Or, the story of Vlad the Impala’s first sail…
Martin Perry writes: ‘After a winter of hard work which removed a couple of “barriers” to a sale, I had finally found a good home for Buster (my Sonata). The proceeds of this sale, together with a ten year saving plan that had matured the year before meant that I now had a big enough pot of money to look for a replacement. What to replace the Sonata with was easy – An old friend had suggested just after I bought Buster: “You should get an Impala, Martin”. And so I did.
I had, obviously, been looking at Impala’s on the web over the winter and had discovered that they were thin on the ground. This meant that I knew I would have to travel. So, at Easter, I flew up to Hull to view an Impala there. I got very excited about this yacht, made an offer, had it accepted, paid for a survey and discovered a few “issues” that I had not spotted. So, my offer went down, was rejected and the Impala in Hull went away….. I was rather disappointed when this occurred but a “wanted” ad I had placed on the Impala Owners Association website had led to an Impala in Cork (southern Ireland).
Hence, May bank holiday weekend found me on the red eye ferry from Fishguard to Rosslare and then driving to Crosshaven for a mid-morning appointment. The lessons I learnt from the Hull viewing, together with a checklist provided to me by the new owner of Buster meant that I did not feel the need for a survey this time. After a couple of hours grovelling around in the recesses of the hull, followed by a drive into deepest rural Co Waterford to view the cushions and a loft FULL of sails, a deal was done, deposit handed over and hands shaken. And that is how “Vlad the Impala” entered my life.
The next two weeks were a whirl of planning, organising, hiring, shopping, making lists and worrying! But on a Friday afternoon in mid May, Peter Forster, Gillian McCoy, Alastair Pratt and I convened at Alastair’s old house in Southampton and stuffed his car full of kit before heading west. A stop for fish and chips at Gillian’s house in Llantrisant and we were, once again, on the red eye ferry. An early morning drive from Rosslare got us to Crosshaven by 11am. Some paperwork was signed, more money was handed over, further hands were shaken and Vlad was mine! After raising the red duster and a courtesy flag, half a bottle of champagne was poured over the stern, with the other half being poured down our throats.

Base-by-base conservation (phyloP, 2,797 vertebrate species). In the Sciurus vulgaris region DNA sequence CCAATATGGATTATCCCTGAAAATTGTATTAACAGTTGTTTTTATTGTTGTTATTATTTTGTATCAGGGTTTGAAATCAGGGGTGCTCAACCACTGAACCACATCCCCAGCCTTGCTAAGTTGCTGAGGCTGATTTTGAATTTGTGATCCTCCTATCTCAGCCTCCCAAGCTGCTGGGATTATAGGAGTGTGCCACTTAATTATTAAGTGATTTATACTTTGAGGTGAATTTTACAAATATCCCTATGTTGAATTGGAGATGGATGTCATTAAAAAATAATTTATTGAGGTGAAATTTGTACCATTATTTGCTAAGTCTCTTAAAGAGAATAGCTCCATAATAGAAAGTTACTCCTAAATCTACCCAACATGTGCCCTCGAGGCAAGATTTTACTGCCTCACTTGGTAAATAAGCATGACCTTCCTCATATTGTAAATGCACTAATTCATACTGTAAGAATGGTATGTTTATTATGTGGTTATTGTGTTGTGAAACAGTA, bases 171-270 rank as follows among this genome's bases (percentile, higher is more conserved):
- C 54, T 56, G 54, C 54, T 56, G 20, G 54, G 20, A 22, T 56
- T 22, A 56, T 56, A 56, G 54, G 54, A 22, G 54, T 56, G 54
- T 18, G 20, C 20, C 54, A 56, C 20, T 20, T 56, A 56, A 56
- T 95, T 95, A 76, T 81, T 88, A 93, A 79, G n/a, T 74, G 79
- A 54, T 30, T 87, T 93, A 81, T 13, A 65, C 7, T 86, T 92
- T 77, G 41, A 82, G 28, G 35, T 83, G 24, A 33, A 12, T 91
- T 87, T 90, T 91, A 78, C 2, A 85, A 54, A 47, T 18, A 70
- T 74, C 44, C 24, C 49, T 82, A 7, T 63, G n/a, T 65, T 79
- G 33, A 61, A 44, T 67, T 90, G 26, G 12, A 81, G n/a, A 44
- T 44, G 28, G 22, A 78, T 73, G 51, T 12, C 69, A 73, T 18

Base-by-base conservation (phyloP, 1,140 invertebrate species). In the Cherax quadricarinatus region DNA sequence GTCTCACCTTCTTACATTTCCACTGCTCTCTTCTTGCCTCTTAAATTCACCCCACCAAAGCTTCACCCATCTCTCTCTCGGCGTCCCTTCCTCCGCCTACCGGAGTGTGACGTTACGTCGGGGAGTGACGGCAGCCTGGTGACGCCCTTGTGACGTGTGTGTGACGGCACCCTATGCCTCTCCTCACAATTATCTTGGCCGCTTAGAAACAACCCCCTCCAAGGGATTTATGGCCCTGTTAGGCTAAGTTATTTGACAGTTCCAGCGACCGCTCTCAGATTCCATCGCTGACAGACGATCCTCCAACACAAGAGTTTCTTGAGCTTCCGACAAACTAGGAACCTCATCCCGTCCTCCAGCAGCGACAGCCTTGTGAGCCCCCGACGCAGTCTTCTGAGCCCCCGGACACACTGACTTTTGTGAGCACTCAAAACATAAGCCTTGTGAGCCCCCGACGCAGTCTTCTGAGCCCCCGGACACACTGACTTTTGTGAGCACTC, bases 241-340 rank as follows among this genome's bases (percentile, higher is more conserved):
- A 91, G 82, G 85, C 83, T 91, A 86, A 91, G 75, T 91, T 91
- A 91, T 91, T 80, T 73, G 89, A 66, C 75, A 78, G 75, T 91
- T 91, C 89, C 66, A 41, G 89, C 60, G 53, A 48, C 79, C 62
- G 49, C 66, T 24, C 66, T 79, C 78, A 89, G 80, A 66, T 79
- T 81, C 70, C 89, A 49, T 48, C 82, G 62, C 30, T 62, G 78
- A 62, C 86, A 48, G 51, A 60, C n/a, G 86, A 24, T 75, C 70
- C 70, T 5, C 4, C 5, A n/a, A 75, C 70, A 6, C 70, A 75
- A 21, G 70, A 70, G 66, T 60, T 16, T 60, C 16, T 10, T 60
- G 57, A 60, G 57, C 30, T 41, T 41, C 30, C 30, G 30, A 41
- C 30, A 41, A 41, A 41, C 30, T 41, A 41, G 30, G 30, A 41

The afternoon was busy. While Gillian did a sterling job in the supermarket, Peter, Alastair and I worked on the boat, preparing her for the trip towards Emsworth. All was completed by 6pm, when we waved Gillian off in a car stuffed with the spare sails and everything else not required on the voyage. The three of us then sampled a few pints of the local produce in the RCYC bar before finding a very nice meal in a Crosshaven pub and falling into bed.
Sunday dawned sunny – After a long, cold winter, summer arrived in the nick of time! After jury rigging one of the lifelines which had sprung during the night (Heath Robinson would have been proud) we slipped our moorings at 8.30am and headed into the Celtic Sea. Due to a lack of wind, we were motoring and life soon settled down once we were offshore. We quickly discovered that the ship’s compass needed to be swung and, after that, started heading in the right direction! After two gas rigs had been passed, there was not much to look at – Very few birds and no traffic at all. But this made for a less stressful trip (not that I noticed, being a nervous skipper). After a pasta supper, we headed into the night, sailing by now on a very broad reach. Many stars made for easy steering but I struggled to stay awake (I had not been sleeping well for the last fortnight). Thankfully, after my night watch, I did get some sleep. I awoke to find the Scillies on the horizon and an interesting approach had us moored off St Mary’s by 10am. Having no tender meant we had to calculate tide heights so that we could work out what our “window” was for mooring against the Quay. Thankfully, this was about 4pm to 10pm, so after a snooze and lunch, we went ashore for showers, shopping, drinking beer and eating steak. Off the wall and back to a deep water mooring by 9.30 for a nightcap and bed at 10 – Stage one of Plan A completed.
Tuesday dawned foggy. Hmm. After much discussion, our planned early morning departure for the mainland was delayed. Peter then rushed around organising a ride ashore, so that he could get home in time to organise the delivery of his new yacht (and Baldur is brand new!). So, Alastair and I waved Peter off at about 9 as he had paid for a passage to Penzance aboard the tramp steamer that carries goods out to the islands. The fog was starting to dissipate by now and a call from Peter mid channel confirmed this. So Alastair and I departed St Mary’s at 11.30 and headed east. More motoring and an uneventful trip with supper on the hoof (another Pasta Surprise from yours truely) found us in Newlyn by 8pm. A shower and a walk round Newlyn in the dark and the rain, before a swift pint in a dour pub and another early night.